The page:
WASHINGTON, DC - One of the most successful risk assessment tools is HAZUS, or Hazards U.S., a cutting edge software program developed by FEMA with the National Institute of Building Sciences. HAZUS uses an engineering-based approach to estimate physical damage, economic losses, casualties, and other societal impacts from earthquakes.
Although originally conceived as a standardized methodology, HAZUS quickly evolved into an easily transportable software program that could be used by earthquake engineers, universities, private industry, and the public for numerous applications. For example, HAZUS estimates provide decision-makers with evidence of the nature and extent of the earthquake risk in a format useful for garnering public support for public policies and actions to reduce future earthquake damage and losses. State and local governments, the private sector, and communities use HAZUS to estimate physical damage and economic loss to their building stock, critical facilities, and lifelines and utility systems, and to determine how potential losses can be avoided or reduced by preventive actions. HAZUS also estimates debris generated, long- and short-term shelter and alternative housing requirements, and indirect economic losses such as unemployment, losses in tax revenue and production, and reduction in the demand for products and spending. HAZUS also can determine the impact of other hazards that may be triggered by the main event, such as ground failure, fire, and inundation from dam failure.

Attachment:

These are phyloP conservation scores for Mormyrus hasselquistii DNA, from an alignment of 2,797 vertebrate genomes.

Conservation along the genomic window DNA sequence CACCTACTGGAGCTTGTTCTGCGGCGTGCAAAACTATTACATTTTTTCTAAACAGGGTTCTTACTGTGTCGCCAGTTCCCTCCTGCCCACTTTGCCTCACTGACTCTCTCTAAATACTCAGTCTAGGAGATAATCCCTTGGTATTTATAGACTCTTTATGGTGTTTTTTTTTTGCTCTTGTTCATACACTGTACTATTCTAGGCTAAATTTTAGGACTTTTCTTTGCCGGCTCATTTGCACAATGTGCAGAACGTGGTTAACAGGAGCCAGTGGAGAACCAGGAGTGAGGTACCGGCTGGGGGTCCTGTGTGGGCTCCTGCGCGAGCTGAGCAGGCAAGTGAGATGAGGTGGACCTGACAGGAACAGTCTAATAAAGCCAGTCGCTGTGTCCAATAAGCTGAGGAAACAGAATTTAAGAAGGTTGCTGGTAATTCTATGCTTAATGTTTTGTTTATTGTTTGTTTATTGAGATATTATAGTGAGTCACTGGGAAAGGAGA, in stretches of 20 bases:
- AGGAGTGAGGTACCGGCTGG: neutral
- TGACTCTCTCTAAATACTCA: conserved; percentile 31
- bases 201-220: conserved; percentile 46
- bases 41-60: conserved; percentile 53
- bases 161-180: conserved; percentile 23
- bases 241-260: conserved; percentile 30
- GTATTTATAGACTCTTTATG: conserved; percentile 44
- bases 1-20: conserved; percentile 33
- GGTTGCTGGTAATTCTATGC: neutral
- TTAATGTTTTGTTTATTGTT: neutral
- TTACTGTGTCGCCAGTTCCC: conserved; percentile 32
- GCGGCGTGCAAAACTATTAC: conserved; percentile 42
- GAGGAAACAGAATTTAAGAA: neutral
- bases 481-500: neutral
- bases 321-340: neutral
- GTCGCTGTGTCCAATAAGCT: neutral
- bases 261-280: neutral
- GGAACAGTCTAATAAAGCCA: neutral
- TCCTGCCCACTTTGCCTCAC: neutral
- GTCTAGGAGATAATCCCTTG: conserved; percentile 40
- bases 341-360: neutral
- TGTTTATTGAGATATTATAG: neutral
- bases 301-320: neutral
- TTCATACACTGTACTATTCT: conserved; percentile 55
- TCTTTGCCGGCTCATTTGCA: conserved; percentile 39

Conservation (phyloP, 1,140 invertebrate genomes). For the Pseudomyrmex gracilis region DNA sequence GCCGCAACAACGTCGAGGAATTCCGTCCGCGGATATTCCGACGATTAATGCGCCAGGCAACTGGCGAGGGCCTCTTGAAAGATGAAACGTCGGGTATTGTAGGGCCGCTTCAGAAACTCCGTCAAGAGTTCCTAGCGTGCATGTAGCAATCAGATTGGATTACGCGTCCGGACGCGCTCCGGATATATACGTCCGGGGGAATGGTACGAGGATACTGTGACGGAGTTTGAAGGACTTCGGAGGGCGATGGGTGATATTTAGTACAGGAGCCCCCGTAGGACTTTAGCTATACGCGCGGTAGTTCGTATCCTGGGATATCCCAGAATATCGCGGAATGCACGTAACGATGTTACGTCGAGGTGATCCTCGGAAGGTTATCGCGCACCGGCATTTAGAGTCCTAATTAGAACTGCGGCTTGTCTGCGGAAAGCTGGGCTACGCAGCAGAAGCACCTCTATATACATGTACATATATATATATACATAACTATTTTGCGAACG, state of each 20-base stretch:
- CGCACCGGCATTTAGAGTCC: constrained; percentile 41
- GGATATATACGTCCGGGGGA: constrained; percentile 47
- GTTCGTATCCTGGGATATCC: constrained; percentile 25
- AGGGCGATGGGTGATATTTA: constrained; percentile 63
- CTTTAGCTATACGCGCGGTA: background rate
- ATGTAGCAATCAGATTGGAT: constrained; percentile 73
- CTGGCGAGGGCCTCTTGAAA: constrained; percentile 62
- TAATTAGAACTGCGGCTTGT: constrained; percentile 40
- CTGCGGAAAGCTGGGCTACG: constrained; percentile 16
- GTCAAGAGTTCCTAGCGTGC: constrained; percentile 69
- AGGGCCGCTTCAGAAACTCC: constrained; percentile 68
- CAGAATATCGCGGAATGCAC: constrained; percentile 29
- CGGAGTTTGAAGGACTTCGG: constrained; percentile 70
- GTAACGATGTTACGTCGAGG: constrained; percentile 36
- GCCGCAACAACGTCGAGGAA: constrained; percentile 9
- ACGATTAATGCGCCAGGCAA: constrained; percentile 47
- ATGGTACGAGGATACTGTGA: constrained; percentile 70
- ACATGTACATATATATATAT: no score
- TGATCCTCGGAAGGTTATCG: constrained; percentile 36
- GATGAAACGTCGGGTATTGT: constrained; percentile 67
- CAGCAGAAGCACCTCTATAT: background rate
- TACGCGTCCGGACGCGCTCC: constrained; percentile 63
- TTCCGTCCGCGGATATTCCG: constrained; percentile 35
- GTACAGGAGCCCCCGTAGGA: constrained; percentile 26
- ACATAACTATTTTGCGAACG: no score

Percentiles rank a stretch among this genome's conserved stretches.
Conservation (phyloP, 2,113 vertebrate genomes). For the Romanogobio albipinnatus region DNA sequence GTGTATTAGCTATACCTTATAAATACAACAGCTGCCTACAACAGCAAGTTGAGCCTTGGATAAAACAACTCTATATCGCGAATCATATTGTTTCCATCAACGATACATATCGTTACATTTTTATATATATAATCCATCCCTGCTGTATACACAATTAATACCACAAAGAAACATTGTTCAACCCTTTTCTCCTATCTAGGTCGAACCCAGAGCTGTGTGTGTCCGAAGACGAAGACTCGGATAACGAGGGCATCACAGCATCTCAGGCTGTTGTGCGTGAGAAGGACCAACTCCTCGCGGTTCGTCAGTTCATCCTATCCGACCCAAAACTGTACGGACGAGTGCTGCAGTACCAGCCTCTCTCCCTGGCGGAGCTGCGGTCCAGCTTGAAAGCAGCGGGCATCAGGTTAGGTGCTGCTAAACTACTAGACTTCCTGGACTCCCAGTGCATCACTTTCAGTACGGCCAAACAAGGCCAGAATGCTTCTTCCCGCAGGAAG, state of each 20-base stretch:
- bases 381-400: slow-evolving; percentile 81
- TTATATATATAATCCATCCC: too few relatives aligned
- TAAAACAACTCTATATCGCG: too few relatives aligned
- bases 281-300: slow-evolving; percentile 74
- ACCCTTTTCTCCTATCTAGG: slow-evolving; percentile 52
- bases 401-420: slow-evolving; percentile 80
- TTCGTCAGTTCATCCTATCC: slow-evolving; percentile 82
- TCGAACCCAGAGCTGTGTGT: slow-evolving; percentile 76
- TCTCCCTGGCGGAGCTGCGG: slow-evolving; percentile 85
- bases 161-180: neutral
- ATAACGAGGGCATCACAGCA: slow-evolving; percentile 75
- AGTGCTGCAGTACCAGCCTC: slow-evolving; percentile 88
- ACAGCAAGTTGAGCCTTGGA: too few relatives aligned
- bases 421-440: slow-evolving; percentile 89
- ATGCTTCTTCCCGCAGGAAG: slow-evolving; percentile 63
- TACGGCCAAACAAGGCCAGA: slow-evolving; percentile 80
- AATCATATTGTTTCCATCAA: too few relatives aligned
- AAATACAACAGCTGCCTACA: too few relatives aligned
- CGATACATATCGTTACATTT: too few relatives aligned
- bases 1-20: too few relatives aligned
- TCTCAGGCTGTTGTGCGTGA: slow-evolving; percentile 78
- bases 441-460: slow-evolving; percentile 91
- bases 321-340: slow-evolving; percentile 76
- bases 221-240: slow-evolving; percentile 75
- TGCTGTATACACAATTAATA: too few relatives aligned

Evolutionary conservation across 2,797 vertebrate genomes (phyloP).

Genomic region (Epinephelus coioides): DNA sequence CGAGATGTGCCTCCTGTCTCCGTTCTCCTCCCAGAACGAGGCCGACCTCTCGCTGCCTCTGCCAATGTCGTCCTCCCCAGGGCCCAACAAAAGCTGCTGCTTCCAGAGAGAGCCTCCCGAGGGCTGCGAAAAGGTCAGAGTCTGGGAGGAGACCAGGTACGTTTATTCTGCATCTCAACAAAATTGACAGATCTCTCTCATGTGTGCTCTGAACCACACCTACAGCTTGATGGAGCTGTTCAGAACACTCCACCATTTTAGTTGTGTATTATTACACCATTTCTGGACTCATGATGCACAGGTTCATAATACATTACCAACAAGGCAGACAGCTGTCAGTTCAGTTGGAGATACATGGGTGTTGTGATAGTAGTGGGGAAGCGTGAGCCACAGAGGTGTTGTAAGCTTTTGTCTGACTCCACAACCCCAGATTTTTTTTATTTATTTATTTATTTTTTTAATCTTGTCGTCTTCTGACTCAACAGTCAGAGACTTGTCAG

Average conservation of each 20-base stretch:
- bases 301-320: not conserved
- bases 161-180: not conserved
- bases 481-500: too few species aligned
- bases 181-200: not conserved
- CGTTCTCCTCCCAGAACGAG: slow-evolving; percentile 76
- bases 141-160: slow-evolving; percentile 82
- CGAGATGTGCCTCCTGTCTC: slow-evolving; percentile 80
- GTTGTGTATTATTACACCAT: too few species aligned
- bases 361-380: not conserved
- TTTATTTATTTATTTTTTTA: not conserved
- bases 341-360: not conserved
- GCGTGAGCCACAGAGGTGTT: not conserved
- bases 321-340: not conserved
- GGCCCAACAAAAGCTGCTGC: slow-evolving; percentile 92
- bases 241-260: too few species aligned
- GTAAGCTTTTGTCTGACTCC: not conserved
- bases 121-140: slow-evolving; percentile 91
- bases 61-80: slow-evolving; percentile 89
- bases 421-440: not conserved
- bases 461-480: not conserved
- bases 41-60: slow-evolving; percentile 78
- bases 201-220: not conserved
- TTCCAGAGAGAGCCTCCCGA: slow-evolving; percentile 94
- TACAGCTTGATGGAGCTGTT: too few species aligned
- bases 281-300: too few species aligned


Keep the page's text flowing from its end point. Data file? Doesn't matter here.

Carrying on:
Today, there are a number of HAZUS user groups across the United States that are supported by FEMA. The user groups provide the disaster management community, industry, government, and the public with the resources and knowledge to effectively use HAZUS. FEMA also supports HAZUS through projects at the community and state level to demonstrate the use of HAZUS in supporting state and local government implementation of the planning requirements of the Disaster Mitigation Act of 2000 and through pilot projects with the Department of Defense to assess the vulnerability of facilities and infrastructure.
Significant enhancements have been made to HAZUS since its release in 1997. FEMA is adding the capability to estimate losses from flood and hurricane wind hazards. This multi-hazard version, which includes revisions to the earthquake loss estimation model, is scheduled for release in 2003.